Expecting Others to Give on Our Behalf Shortchanges All of Us
Dec. 14, 2014
It’s the season when everyone gives. Volunteers ring bells outside stores to remind people that the Salvation Army needs the spare change left after our holiday purchases. Donors write checks to support nonprofit agencies as the end of the year approaches. Giving is part of the rhythm of this season as much as visits from Santa Claus. But giving is more than a holiday tradition; it’s an act that defines a community.
Guy David Gundlach changed this community’s future when he left his estate to the Elkhart County Community Foundation. That gigantic gift of more than $150 million meant this community has resources to make it a better place to live for all its residents. Recently, after people learned the Elkhart County Women’s Shelter was at risk of closing, some asked why the foundation just didn’t fund all of the expenses. It did cover some costs and it helped Family Services of Elkhart County transfer this key asset in the community to YWCA of North Central Indiana as Family Services shut down.
The foundation is getting requests in multiples of what it can give from the interest on the investments. That would be the case no matter how much it had to give. The way the foundation is sharing what’s viewed as a pile of money is still a new process and it will be scrutinized and questioned, if not criticized, by those who would do it differently.
That’s a healthy conversation to have and it’s fine to question, but we cannot allow ourselves to rely too heavily on the community foundation. People of faith put money in the offering basket to pay for summer Bible school because they view that as important to their mission in their neighborhood. Service clubs raise money and give to individuals and agencies that mirror their mission. Band and orchestra kids sell mattresses or Texas grapefruit to raise funds for their activities. The community foundation isn’t ever likely to replace those acts, nor should it.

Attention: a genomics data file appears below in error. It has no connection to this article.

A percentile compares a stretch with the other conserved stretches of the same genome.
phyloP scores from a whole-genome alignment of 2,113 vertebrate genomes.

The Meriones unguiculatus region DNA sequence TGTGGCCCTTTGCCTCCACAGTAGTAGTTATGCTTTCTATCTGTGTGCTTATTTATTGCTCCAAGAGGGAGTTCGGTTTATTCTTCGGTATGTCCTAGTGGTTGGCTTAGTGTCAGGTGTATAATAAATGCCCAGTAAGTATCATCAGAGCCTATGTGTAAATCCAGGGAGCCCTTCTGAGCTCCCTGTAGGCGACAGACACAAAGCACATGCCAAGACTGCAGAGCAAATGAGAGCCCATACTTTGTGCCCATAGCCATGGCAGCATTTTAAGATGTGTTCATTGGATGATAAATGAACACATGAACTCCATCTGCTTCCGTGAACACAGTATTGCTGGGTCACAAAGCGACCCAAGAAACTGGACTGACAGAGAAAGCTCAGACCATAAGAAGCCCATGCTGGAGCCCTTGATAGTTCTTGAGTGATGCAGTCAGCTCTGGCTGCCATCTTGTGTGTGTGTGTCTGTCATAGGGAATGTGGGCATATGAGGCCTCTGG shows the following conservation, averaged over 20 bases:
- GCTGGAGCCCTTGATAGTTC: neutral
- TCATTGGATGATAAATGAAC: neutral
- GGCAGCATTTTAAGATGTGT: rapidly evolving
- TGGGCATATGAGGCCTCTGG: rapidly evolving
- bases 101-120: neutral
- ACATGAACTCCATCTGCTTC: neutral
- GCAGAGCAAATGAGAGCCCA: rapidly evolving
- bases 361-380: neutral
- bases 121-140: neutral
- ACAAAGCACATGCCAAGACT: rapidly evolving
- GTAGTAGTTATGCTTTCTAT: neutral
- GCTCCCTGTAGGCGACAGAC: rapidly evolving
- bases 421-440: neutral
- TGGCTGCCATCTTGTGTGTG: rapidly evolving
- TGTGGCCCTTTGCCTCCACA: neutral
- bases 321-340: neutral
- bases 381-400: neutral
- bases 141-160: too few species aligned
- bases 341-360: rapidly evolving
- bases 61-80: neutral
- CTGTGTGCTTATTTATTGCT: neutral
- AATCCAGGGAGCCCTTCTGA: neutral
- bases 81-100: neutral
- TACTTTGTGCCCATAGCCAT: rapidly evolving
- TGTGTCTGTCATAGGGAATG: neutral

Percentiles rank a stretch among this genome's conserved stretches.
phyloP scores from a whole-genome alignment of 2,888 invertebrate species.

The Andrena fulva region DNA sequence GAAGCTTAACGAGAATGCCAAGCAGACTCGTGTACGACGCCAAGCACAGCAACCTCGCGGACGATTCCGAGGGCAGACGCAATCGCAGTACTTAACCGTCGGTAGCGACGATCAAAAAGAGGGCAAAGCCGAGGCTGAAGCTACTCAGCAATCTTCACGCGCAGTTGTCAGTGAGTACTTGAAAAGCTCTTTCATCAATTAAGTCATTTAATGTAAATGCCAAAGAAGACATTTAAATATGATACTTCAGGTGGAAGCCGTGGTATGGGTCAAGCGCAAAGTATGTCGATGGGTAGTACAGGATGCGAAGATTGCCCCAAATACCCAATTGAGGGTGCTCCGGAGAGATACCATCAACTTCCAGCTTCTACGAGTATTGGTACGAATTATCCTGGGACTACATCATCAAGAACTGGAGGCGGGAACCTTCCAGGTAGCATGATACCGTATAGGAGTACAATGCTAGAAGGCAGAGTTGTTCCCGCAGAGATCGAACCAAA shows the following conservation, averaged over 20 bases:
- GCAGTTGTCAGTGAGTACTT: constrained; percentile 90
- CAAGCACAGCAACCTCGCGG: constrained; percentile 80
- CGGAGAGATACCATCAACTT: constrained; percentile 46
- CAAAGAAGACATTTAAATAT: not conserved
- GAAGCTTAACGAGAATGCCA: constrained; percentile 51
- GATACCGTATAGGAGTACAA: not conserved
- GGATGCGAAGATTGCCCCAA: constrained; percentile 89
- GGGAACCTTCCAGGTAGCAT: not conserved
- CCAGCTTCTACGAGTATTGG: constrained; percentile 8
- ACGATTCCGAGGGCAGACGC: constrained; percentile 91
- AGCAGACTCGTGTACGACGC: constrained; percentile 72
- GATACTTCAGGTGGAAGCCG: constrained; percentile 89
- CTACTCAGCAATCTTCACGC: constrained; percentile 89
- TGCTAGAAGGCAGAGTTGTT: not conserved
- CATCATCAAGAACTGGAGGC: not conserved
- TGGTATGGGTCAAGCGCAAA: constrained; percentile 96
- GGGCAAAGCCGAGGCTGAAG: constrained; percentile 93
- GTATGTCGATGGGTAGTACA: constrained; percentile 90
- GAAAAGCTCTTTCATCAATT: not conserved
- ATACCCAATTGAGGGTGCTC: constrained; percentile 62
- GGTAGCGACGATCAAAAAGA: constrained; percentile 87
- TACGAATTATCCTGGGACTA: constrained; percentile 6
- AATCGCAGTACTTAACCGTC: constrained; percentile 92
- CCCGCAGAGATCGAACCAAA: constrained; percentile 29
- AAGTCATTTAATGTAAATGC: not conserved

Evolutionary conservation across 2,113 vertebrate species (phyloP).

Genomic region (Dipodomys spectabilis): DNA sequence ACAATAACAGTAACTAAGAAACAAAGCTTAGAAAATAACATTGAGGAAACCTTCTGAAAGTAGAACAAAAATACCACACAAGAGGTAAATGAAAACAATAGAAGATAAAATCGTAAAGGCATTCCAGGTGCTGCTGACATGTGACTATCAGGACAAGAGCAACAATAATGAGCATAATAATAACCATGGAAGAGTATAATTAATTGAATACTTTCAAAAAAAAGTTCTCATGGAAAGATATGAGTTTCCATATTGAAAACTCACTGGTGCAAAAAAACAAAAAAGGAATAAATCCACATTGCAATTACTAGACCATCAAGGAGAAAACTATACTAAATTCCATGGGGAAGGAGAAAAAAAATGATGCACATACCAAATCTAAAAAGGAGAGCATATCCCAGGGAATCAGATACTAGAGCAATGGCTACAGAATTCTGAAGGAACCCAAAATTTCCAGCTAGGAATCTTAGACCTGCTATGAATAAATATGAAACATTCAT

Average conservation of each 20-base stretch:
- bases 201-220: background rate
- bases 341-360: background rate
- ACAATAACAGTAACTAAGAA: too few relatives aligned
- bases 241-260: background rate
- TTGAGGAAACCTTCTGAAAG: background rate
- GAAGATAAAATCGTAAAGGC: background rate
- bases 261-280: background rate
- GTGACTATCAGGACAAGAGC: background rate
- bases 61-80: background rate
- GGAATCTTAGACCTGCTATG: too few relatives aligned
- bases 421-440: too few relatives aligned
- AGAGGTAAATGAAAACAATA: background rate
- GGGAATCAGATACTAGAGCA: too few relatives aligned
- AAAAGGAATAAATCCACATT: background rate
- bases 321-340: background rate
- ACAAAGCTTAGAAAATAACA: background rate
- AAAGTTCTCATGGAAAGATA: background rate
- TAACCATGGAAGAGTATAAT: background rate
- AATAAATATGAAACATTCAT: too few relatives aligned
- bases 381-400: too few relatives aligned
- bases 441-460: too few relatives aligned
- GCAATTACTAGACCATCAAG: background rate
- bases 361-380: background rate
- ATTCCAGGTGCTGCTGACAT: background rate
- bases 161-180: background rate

The community foundation’s motto is “Inspiring generosity.” Its staff and volunteer board and committee members want others in the community to imagine new ways of helping, then matching ECCF funds. That’s different than bankrolling projects, whether they’re likely to significantly change our community or continue good work that’s already underway.
Expecting the community foundation to bankroll every need or fund every request isn’t healthy for Elkhart County; if we’re a true community, we all need to have skin in the game. What’s needed is collaboration to fund new ways of working, thinking and living and then measuring whether it works. Accountability is a vital part of that, too. The act of giving changes a person, sometimes in ways disproportionate to the size of the gift. Watch a child wearing tattered shoes and dirty clothes as he or she drops change into a red Salvation Army kettle outside a Wal-Mart. Tell the child, “Thank you.” See the smile that takes over his or her face and you’ll understand the joy of giving.
Relying on others to give on our behalf hurts us as individuals and, ultimately, as a community. Each of us can give, whether in big or small ways. This time of year reminds us of those in need, but it also reminds us of the countless ways we can help — and how life-giving it is to do so.